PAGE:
Oh Look, UK Piracy Statistics Are Based On Nonsense Too
from the fake-science-makes-the-world-go-round dept
A recent GAO study found claims of piracy's supposedly-devastating impact on the economy (shockingly) usually aren't based on real science -- despite the fact that such claims (which usually originate from the entertainment or software industries) are repeatedly parroted by government officials. The study also found that there were a few instances where file trading could actually be a good thing -- and could actually result in increased product sales. The GAO's overall conclusion? No government agency actually bothers to track piracy statistics, and instead just regurgitates scary industry claims without question. The study also found that there's so many moving parts involved -- that making broad claims about piracy's impact on the economy (for better or worse) may not even be possible.
In the UK, the recent Digital Economy Bill was rushed through without any real debate -- but with plenty of typical claims of how piracy was going to lead to economic armageddon if the bill wasn't passed. Just like in the States, the UK government never actually bothered to study whether any of these claims were accurate. If they had, they would have found that -- also just like in the United States -- the claims weren't based on real science but on the usual combination of flawed logic (assuming a copy shared naturally equates to a lost sale) and skewed, industry-supplied data. Looking more closely at the most recent reports that most heavily influenced Digital Economy Bill voting found that very little (if any) data originated with independent, scientific studies:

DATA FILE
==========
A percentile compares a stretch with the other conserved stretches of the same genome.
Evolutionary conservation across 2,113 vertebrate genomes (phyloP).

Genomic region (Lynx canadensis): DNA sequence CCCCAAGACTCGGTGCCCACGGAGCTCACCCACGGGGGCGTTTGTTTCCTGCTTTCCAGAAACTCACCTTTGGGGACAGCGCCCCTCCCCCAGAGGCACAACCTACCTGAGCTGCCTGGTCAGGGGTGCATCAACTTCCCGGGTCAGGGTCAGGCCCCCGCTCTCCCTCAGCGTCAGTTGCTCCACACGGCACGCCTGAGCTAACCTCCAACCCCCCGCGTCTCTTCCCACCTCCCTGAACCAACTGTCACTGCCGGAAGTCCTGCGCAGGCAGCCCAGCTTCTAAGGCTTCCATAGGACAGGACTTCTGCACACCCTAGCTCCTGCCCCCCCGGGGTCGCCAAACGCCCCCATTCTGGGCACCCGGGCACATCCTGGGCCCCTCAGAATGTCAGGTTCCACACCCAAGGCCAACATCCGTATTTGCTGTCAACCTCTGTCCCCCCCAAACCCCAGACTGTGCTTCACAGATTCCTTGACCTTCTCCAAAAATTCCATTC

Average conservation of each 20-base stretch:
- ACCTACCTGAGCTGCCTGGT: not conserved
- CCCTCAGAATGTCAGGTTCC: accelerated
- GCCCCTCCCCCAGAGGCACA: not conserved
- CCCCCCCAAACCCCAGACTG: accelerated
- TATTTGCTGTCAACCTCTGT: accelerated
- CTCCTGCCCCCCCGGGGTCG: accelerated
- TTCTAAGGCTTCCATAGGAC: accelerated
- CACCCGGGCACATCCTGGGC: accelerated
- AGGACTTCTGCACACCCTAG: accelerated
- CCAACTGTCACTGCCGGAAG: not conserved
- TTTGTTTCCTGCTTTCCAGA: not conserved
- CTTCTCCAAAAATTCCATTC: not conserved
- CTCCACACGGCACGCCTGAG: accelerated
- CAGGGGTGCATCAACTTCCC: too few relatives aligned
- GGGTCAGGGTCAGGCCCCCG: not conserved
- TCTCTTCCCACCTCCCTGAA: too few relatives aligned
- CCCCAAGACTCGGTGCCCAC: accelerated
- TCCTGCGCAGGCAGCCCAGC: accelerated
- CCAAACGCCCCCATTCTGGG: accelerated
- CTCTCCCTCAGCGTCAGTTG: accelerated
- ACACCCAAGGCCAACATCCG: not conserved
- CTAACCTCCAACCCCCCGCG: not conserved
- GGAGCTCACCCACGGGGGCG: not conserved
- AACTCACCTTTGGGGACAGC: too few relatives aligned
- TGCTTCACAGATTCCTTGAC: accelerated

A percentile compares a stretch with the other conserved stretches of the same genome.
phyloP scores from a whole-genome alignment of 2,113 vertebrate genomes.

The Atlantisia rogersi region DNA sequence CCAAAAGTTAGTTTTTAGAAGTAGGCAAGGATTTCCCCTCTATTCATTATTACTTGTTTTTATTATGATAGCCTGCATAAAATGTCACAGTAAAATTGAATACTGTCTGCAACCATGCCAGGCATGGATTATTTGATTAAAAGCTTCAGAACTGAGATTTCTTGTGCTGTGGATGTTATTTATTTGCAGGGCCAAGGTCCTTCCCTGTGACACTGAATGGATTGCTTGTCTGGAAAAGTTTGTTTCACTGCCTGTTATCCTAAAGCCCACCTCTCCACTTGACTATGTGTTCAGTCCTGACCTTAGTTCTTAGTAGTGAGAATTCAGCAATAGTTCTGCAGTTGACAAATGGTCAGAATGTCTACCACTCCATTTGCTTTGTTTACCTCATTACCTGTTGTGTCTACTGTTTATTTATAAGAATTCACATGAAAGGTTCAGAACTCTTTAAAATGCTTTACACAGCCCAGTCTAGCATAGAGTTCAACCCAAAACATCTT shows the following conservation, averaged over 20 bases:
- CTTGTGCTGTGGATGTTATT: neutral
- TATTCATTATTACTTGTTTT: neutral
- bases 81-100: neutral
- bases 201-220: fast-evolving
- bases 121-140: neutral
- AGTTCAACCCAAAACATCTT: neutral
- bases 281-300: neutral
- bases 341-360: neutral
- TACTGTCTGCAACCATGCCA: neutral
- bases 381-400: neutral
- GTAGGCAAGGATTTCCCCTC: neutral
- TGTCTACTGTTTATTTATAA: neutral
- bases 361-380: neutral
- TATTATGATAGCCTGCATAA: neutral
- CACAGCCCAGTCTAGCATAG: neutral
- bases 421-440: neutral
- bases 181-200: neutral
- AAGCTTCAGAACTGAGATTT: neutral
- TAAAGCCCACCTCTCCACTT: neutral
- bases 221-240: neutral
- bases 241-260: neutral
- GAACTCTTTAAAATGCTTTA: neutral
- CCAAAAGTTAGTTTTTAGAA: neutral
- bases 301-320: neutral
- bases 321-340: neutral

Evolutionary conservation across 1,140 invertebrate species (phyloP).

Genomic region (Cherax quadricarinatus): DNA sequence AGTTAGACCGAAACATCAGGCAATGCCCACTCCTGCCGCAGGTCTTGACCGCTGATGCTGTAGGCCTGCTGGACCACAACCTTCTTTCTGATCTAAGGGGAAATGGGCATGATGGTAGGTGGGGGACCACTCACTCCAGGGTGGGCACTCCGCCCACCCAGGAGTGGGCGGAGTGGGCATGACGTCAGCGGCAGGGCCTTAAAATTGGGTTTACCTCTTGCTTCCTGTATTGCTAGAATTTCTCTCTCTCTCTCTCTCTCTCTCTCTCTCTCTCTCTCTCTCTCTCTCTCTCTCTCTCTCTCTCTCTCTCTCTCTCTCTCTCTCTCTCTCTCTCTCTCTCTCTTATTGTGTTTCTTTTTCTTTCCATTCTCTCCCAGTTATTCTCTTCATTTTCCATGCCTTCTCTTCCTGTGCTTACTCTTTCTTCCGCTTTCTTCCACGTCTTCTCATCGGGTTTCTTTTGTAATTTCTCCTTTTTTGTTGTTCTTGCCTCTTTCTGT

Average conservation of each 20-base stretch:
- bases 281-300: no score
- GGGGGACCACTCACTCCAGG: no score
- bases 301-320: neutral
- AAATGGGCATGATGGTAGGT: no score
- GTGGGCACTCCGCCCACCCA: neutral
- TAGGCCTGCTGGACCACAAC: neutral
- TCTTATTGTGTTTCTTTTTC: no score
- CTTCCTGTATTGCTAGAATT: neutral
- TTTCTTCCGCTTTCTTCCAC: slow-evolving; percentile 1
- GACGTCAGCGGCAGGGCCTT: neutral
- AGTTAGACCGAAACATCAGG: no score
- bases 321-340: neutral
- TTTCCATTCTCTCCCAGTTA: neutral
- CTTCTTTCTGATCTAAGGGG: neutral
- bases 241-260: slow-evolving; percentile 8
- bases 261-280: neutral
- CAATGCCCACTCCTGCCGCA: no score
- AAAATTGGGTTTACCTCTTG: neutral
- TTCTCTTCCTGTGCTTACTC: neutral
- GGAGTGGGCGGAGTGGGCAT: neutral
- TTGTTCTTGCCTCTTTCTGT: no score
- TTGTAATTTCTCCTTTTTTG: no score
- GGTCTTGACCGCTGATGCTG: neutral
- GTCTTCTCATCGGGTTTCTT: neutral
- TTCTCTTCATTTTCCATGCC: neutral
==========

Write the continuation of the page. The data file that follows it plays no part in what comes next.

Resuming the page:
"So the net result of this 68-page report, with all of its tables and detailed methodology, is that four out of the top five markets used for calculating the overall piracy loss in Europe draw on figures supplied by the recording industry itself. Those apparently terrifying new figures detailing the supposed loss of money and jobs due to piracy in Europe turn out to be little more than a *re-statement* of the industry's previous claims in a slightly different form. As a result, as little credence can be placed in the the report as in those criticized by the US GAO."
Of course none of this surprises anybody who watched the BPI manipulate and massage reality in order to get the bill passed. Meanwhile, the passage of the Digital Economy Bill has file traders heading further underground (where they'll be harder to track), with anonymous BitTorrent protection services seeing a pronounced spike in new users. While the BPI waits for their pet legislation to kick in, they've meanwhile announced that they plan to "reluctantly" return to suing potential customers.